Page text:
…or is this what Gove is really up against?

  18. @ Colin

    Re your post 11.39am about debt in Norway, the general issue (not Norway) was raised by someone awhile ago on UKPR.

    The point made was that when government debts were at about 40% of GDP, consumer debt levels were very high and that this seemed to always happen when government had relatively low debt levels. i.e consumers step in to take up personal debt, as a way to make up the gap between income and what they could afford. They then made the point that when government debt levels were high, presumably during recessions, that consumers took fright and stopped taking advantage of available credit, thus reducing personal debt levels.

    Economics is not my area, but I do wonder whether there is a point to this. Low government debts = high personal debts and high government debts = reducing personal debts.

    I suspect that this may be the case and that these debts are inextricably linked.

    Perhaps this is all part of globalisation, with earnings restrained so that western countries can compete with low wage economies. The consequence is therefore reduced tax income and higher personal debt.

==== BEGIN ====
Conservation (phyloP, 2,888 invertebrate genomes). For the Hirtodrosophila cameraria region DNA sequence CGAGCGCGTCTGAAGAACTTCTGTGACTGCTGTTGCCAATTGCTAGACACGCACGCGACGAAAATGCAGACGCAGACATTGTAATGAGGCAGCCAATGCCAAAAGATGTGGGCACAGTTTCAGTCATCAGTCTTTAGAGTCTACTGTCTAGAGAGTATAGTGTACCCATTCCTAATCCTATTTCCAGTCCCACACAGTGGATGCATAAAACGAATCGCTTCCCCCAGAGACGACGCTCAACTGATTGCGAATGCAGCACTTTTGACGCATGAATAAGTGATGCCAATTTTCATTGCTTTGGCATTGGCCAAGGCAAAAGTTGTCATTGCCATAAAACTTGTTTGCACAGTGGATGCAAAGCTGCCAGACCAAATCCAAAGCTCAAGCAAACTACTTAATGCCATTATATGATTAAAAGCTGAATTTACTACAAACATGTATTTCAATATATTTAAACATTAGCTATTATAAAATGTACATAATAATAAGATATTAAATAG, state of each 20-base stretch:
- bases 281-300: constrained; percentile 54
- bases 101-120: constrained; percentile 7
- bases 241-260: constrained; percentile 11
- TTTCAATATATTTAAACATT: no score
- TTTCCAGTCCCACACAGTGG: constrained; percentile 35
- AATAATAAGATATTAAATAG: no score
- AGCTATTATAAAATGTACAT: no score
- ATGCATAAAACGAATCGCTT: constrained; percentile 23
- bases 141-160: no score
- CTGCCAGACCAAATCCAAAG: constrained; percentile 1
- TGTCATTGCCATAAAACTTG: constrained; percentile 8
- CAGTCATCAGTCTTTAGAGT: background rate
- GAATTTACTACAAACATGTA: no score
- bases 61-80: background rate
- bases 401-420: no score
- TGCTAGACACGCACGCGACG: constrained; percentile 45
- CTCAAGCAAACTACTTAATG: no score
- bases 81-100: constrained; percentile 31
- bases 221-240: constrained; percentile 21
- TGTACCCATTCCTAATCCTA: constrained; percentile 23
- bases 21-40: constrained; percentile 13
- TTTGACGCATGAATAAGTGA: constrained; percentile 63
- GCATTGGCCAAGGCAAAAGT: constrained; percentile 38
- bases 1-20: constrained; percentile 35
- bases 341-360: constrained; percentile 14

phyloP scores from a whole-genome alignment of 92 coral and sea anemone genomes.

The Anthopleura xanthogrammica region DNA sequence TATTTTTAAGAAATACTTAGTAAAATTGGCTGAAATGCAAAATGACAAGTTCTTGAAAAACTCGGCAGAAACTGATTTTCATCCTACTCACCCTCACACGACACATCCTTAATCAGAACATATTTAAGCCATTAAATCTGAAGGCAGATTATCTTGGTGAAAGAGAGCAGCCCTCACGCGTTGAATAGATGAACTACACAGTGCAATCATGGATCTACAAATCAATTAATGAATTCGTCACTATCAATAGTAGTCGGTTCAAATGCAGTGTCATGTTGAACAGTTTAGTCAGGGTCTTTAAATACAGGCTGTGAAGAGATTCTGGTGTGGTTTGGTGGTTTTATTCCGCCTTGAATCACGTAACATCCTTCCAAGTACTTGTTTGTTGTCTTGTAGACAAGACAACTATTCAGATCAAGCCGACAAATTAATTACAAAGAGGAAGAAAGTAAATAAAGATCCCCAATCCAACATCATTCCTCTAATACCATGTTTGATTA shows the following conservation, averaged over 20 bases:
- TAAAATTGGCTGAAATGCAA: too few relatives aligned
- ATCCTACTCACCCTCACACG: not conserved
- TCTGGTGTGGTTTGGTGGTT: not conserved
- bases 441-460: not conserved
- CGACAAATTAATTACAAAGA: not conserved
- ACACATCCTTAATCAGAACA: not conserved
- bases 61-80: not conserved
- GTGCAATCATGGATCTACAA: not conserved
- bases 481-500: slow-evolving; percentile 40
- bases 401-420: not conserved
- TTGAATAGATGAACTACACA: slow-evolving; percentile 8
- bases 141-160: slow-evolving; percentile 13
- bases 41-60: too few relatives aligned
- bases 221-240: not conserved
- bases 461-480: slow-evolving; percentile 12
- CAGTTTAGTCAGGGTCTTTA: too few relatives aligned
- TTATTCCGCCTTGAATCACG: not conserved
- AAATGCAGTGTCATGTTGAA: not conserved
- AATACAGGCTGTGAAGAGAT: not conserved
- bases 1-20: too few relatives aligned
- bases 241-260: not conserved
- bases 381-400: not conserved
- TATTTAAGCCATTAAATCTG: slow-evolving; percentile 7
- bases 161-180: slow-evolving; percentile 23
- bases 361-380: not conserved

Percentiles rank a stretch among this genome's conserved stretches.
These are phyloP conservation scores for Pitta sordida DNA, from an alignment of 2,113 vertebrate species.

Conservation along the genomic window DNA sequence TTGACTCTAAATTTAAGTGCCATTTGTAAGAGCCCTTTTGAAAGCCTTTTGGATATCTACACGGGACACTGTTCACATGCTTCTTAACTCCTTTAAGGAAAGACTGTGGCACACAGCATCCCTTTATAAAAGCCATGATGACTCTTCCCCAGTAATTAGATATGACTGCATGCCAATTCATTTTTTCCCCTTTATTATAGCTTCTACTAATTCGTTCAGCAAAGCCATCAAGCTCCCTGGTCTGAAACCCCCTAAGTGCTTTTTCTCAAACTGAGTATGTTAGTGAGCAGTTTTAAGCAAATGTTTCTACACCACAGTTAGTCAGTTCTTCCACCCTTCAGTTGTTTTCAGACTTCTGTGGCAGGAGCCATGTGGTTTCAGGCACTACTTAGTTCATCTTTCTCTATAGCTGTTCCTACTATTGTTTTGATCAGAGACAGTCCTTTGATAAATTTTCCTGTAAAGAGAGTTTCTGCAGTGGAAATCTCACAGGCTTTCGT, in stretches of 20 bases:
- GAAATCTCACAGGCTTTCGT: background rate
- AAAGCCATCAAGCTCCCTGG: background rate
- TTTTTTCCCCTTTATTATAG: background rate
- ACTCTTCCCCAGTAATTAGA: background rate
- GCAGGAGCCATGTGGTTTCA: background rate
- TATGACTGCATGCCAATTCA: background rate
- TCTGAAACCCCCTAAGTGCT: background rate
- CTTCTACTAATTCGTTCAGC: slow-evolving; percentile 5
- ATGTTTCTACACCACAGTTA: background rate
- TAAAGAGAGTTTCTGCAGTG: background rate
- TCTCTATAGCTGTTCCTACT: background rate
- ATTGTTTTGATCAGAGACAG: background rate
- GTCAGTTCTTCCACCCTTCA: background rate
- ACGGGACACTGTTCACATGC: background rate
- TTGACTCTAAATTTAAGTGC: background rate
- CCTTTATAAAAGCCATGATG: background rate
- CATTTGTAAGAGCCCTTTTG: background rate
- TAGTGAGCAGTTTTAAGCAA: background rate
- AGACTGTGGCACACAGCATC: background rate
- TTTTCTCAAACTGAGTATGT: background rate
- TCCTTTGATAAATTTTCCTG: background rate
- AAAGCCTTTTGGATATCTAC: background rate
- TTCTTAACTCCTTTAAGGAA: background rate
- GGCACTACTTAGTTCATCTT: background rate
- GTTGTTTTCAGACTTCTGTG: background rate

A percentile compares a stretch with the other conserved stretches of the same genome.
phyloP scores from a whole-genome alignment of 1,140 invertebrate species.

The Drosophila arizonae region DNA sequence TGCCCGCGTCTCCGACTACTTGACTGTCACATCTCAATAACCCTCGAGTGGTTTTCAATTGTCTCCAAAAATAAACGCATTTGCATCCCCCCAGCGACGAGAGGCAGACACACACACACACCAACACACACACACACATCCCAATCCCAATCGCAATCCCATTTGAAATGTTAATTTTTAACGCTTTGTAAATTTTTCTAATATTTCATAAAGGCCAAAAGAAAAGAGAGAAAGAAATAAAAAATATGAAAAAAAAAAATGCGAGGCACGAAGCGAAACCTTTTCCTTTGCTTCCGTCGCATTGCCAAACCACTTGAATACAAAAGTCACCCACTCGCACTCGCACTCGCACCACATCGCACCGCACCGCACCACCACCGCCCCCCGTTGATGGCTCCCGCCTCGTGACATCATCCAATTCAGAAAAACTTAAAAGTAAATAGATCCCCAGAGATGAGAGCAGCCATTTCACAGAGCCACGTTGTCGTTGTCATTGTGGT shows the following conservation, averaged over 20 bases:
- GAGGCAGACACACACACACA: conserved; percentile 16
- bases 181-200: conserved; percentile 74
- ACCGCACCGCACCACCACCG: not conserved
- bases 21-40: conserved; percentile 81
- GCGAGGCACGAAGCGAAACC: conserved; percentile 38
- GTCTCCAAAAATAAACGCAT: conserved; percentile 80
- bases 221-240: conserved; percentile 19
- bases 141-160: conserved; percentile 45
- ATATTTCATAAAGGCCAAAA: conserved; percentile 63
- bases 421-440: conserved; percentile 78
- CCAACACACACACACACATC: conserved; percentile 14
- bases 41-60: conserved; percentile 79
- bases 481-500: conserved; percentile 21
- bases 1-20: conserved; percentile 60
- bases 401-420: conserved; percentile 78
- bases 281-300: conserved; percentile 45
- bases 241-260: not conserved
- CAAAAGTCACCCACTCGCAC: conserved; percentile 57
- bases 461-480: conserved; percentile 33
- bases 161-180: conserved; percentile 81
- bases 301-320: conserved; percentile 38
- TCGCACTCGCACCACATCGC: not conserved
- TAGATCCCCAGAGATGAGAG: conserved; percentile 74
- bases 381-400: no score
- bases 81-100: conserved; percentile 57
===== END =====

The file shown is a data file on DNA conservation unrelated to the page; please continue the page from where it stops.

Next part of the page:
19. Peter Bell

    You’re right that the Lib Dem’s “can ill afford to lose anyone else if they wish to keep their seats” but that doesn’t mean the leadership share your opinion. The group-think within the Westminster bubble is very strong (particularly if you are in government). There is a belief that all that really matters is the opinion of the media; that the best way the get assistance is though cash and donations in kind from big business; and that activists are a pain and unrepresentative.

    Labour lost two-thirds of their membership in the Blair years without caring very much and the coalition are undermining the powers of local councillors with elected police commissioners and mayors. Liverpool has just decided to have an elected mayor (without consulting the voters) and been rewarded for with extra funding (though Clegg denies there is a link):

    http://www.bbc.co.uk/news/uk-england-merseyside-16754734